But not all mayors in Mexico — where it's extremely difficult to legally buy a gun — are rushing to replicate the program. In fact, in cities overrun by drug traffickers, some say law-abiding citizens should be able to have them for protection.
Melissa Block talks to Jean Lee, Korea Bureau Chief of the Associated Press, about the private delegation that is visiting North Korea. The group is led by former New Mexico Gov. Bill Richardson and includes Google's executive chairman Eric Schmidt.
The U.S. Supreme Court heard oral arguments Wednesday in a case testing whether the police must get a warrant before ordering blood to be drawn from an unwilling drunken-driving suspect.
The court has long held that, except in emergency situations, warrants are required when government officials order bodily intrusions like a blood draw. But in Wednesday's case, the state of Missouri and the Obama administration contended that warrants should not be required before administering blood tests to suspected drunken drivers.
Over the last several months, U.S. banks have been subjected to a series of cyber attacks apparently aimed at disrupting normal operations. A volunteer cyber militia group has taken credit for the attacks, saying they are to protest the anti-Islam video that has angered the Muslim world. But U.S. officials and cybersecurity experts are increasingly convinced the government of Iran is behind the attacks. Tom Gjelten talks to Melissa Block.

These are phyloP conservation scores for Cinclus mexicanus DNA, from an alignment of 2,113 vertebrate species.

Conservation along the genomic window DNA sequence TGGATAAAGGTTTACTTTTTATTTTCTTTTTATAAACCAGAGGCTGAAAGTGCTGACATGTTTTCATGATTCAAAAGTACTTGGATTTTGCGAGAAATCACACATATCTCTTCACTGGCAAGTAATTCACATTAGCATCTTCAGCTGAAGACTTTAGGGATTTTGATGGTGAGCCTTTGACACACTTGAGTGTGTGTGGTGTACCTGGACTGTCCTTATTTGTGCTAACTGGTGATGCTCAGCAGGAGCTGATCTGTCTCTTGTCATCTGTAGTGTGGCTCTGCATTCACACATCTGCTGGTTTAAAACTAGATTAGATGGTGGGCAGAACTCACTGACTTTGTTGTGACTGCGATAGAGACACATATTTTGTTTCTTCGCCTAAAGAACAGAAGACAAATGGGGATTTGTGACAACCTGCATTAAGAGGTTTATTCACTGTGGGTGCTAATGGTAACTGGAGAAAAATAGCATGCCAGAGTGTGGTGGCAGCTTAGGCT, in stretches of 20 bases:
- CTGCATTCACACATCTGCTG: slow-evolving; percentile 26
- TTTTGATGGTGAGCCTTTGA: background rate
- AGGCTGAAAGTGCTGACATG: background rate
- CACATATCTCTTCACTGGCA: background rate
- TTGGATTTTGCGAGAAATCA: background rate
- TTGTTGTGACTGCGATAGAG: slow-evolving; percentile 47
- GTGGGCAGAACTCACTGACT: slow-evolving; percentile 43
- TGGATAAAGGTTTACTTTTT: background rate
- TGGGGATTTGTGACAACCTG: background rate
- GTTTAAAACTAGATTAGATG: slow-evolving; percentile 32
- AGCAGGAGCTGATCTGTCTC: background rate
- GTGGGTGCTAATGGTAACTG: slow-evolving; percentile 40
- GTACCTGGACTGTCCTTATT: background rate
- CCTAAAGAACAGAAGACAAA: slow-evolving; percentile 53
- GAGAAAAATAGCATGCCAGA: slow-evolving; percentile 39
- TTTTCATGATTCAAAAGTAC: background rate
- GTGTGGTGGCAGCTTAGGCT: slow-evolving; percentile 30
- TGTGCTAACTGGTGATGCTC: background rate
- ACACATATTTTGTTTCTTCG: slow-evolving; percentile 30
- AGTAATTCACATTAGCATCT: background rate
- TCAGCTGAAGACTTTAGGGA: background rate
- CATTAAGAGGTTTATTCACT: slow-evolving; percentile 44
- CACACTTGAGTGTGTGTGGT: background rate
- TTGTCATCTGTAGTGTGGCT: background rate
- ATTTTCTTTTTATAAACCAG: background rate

Hugo Chavez will not appear on Thursday to be sworn in for his fourth term as president. Chavez is undergoing treatment for cancer in Cuba and the government says his inauguration will be postponed. The opposition says the government is running roughshod over the constitution.
Actress Maya Rudolph and jazz musician Gretchen Lieberum had a band back in college, and now they're back together as Princess, a Prince cover band.